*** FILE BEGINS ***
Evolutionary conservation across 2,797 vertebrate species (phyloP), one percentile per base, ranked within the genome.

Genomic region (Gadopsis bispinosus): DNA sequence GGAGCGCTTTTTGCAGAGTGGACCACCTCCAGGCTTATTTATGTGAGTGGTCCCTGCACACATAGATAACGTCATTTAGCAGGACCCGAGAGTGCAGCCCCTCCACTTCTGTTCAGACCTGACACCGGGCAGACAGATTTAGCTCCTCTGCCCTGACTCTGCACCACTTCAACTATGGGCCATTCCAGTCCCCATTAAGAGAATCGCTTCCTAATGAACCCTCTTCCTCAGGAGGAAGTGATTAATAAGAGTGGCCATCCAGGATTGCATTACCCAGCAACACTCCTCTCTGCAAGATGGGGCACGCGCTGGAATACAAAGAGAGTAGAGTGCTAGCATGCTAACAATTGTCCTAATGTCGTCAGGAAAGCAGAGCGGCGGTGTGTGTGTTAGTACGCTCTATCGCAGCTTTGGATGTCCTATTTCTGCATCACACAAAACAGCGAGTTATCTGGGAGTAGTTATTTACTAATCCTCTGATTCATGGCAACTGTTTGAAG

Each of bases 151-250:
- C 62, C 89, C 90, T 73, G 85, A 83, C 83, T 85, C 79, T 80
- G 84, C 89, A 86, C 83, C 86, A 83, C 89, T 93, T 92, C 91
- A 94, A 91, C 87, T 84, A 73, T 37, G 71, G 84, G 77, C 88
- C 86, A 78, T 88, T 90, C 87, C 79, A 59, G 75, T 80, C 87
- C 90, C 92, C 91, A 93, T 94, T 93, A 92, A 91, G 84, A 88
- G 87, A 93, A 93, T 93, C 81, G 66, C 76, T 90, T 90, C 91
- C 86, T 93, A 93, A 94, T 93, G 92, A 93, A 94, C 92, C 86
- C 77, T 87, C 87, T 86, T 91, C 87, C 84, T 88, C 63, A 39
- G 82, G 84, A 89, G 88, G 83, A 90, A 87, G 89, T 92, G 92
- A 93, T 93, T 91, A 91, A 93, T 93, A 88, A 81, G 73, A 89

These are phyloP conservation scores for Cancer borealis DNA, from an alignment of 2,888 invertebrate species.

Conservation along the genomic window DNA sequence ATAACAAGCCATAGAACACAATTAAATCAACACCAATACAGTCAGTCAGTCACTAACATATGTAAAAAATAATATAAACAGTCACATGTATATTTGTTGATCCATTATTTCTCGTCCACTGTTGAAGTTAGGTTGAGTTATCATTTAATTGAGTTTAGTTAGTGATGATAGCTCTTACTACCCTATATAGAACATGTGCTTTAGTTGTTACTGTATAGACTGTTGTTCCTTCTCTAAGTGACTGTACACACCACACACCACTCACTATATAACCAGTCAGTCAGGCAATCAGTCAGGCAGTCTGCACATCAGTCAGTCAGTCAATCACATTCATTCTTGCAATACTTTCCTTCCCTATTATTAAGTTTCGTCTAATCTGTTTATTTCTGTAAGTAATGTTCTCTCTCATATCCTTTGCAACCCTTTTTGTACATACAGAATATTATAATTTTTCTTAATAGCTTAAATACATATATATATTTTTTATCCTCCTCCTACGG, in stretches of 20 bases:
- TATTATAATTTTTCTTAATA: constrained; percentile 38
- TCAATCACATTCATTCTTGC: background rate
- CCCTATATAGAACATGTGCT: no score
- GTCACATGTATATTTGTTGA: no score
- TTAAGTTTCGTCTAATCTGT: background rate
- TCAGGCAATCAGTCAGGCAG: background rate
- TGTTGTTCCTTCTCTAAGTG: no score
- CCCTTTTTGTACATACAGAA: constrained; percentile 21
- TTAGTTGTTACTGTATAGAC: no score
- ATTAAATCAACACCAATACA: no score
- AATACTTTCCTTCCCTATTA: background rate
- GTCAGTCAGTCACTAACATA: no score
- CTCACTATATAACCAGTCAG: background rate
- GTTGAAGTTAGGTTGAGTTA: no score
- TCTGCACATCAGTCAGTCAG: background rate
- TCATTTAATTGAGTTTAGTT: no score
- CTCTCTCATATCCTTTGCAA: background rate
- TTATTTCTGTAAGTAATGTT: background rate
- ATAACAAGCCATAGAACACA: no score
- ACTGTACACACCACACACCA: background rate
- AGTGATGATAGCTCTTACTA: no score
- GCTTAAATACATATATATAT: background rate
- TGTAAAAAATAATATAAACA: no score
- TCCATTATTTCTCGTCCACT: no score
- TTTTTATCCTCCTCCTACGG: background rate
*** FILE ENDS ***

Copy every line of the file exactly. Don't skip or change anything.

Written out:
Evolutionary conservation across 2,797 vertebrate species (phyloP), one percentile per base, ranked within the genome.

Genomic region (Gadopsis bispinosus): DNA sequence GGAGCGCTTTTTGCAGAGTGGACCACCTCCAGGCTTATTTATGTGAGTGGTCCCTGCACACATAGATAACGTCATTTAGCAGGACCCGAGAGTGCAGCCCCTCCACTTCTGTTCAGACCTGACACCGGGCAGACAGATTTAGCTCCTCTGCCCTGACTCTGCACCACTTCAACTATGGGCCATTCCAGTCCCCATTAAGAGAATCGCTTCCTAATGAACCCTCTTCCTCAGGAGGAAGTGATTAATAAGAGTGGCCATCCAGGATTGCATTACCCAGCAACACTCCTCTCTGCAAGATGGGGCACGCGCTGGAATACAAAGAGAGTAGAGTGCTAGCATGCTAACAATTGTCCTAATGTCGTCAGGAAAGCAGAGCGGCGGTGTGTGTGTTAGTACGCTCTATCGCAGCTTTGGATGTCCTATTTCTGCATCACACAAAACAGCGAGTTATCTGGGAGTAGTTATTTACTAATCCTCTGATTCATGGCAACTGTTTGAAG

Each of bases 151-250:
- C 62, C 89, C 90, T 73, G 85, A 83, C 83, T 85, C 79, T 80
- G 84, C 89, A 86, C 83, C 86, A 83, C 89, T 93, T 92, C 91
- A 94, A 91, C 87, T 84, A 73, T 37, G 71, G 84, G 77, C 88
- C 86, A 78, T 88, T 90, C 87, C 79, A 59, G 75, T 80, C 87
- C 90, C 92, C 91, A 93, T 94, T 93, A 92, A 91, G 84, A 88
- G 87, A 93, A 93, T 93, C 81, G 66, C 76, T 90, T 90, C 91
- C 86, T 93, A 93, A 94, T 93, G 92, A 93, A 94, C 92, C 86
- C 77, T 87, C 87, T 86, T 91, C 87, C 84, T 88, C 63, A 39
- G 82, G 84, A 89, G 88, G 83, A 90, A 87, G 89, T 92, G 92
- A 93, T 93, T 91, A 91, A 93, T 93, A 88, A 81, G 73, A 89

These are phyloP conservation scores for Cancer borealis DNA, from an alignment of 2,888 invertebrate species.

Conservation along the genomic window DNA sequence ATAACAAGCCATAGAACACAATTAAATCAACACCAATACAGTCAGTCAGTCACTAACATATGTAAAAAATAATATAAACAGTCACATGTATATTTGTTGATCCATTATTTCTCGTCCACTGTTGAAGTTAGGTTGAGTTATCATTTAATTGAGTTTAGTTAGTGATGATAGCTCTTACTACCCTATATAGAACATGTGCTTTAGTTGTTACTGTATAGACTGTTGTTCCTTCTCTAAGTGACTGTACACACCACACACCACTCACTATATAACCAGTCAGTCAGGCAATCAGTCAGGCAGTCTGCACATCAGTCAGTCAGTCAATCACATTCATTCTTGCAATACTTTCCTTCCCTATTATTAAGTTTCGTCTAATCTGTTTATTTCTGTAAGTAATGTTCTCTCTCATATCCTTTGCAACCCTTTTTGTACATACAGAATATTATAATTTTTCTTAATAGCTTAAATACATATATATATTTTTTATCCTCCTCCTACGG, in stretches of 20 bases:
- TATTATAATTTTTCTTAATA: constrained; percentile 38
- TCAATCACATTCATTCTTGC: background rate
- CCCTATATAGAACATGTGCT: no score
- GTCACATGTATATTTGTTGA: no score
- TTAAGTTTCGTCTAATCTGT: background rate
- TCAGGCAATCAGTCAGGCAG: background rate
- TGTTGTTCCTTCTCTAAGTG: no score
- CCCTTTTTGTACATACAGAA: constrained; percentile 21
- TTAGTTGTTACTGTATAGAC: no score
- ATTAAATCAACACCAATACA: no score
- AATACTTTCCTTCCCTATTA: background rate
- GTCAGTCAGTCACTAACATA: no score
- CTCACTATATAACCAGTCAG: background rate
- GTTGAAGTTAGGTTGAGTTA: no score
- TCTGCACATCAGTCAGTCAG: background rate
- TCATTTAATTGAGTTTAGTT: no score
- CTCTCTCATATCCTTTGCAA: background rate
- TTATTTCTGTAAGTAATGTT: background rate
- ATAACAAGCCATAGAACACA: no score
- ACTGTACACACCACACACCA: background rate
- AGTGATGATAGCTCTTACTA: no score
- GCTTAAATACATATATATAT: background rate
- TGTAAAAAATAATATAAACA: no score
- TCCATTATTTCTCGTCCACT: no score
- TTTTTATCCTCCTCCTACGG: background rate